If you are, or were, a Commonwealth employee looking forward to having the security of equal superannuation rights by June then you could be disappointed. It has been reported in some newspapers that the federal Opposition has plans to send the Government’s Same-Sex Relationships (Equal Treatment in Commonwealth Laws -” Superannuation) Bill 2008 to a Senate Committee for review. This would delay the possible implementation of this legislation until after the new financial year and the Senate changeover in July.

At this stage, the GLRL is unsure of the Coalition’s reasons for wanting to refer the Bill to a Senate Committee. If it is because they want the Bill to recognise same-sex relationships on the basis of interdependency, then the Human Rights and Equal Opportunity Commission has already clearly articulated the inadequacy of this approach.

Not only would interdependency cost the government millions more than already estimated, but it does not recognise the nature of our relationships as equal to that of our heterosexual counterparts. Recognising carer and sibling relationships in the same category as lesbian and gay relationships, is insulting to our community and does not equate to equality. Moreover, an interdependent relationship is harder to prove, mischaracterises the nature of our relationships, has unclear boundaries -” i.e. it is not clear who it applies to -” and is inconsistent with state and territory legislation.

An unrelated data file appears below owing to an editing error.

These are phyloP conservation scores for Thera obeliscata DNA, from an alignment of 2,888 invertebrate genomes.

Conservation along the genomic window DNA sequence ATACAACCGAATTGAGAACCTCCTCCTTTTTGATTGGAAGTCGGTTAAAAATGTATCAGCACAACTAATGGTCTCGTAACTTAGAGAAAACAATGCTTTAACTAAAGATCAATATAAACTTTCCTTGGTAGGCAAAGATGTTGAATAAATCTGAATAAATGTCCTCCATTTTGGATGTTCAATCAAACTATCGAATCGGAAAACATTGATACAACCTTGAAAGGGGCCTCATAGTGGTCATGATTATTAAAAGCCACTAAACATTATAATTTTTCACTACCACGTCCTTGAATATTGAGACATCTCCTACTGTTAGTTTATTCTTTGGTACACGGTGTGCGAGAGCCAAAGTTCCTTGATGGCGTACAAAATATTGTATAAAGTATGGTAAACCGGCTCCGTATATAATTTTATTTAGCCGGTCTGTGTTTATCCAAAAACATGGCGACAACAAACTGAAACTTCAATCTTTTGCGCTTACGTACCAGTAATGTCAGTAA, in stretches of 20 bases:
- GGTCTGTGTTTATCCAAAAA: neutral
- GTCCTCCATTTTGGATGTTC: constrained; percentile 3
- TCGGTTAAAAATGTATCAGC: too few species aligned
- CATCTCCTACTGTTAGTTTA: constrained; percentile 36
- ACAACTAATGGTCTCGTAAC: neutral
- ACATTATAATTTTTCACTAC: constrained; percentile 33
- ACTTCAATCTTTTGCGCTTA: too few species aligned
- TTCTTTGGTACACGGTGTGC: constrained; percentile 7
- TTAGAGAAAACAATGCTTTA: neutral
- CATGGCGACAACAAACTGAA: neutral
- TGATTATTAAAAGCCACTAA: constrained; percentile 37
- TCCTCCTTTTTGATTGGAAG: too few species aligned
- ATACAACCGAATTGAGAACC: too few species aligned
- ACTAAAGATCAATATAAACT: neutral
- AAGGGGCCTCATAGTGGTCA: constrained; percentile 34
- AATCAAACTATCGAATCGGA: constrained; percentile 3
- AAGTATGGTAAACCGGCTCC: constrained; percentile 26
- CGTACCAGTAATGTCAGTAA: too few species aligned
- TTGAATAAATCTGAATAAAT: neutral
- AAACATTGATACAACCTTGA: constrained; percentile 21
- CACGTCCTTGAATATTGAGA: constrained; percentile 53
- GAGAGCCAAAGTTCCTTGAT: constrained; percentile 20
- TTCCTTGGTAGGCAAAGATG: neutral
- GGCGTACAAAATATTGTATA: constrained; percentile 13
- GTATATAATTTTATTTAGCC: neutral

If, however, there are reasons other than interdependency for the delay, then the Coalition needs to make these reasons public. Our community deserves to know why it should continue to be discriminated against. Throwing in another stumbling block to these reforms means that tens of thousands of same-sex couples across the country continue to be denied equality in this most basic area of financial stability. Given that Opposition Leader Brendan Nelson has previously announced his party’s support for financial equality for same-sex couples, this move is perplexing at best and contradictory at worst.

The vast majority of Australians now support de facto equality for same-sex couples. We can see no reason to delay these reforms and would be sorely disappointed if retirees miss out due to unnecessary delay. If the Coalition has genuine concerns about the wording or definitions in the legislation then they need to make them public so that we can work towards a solution and ensure that equality is delivered as soon as possible.

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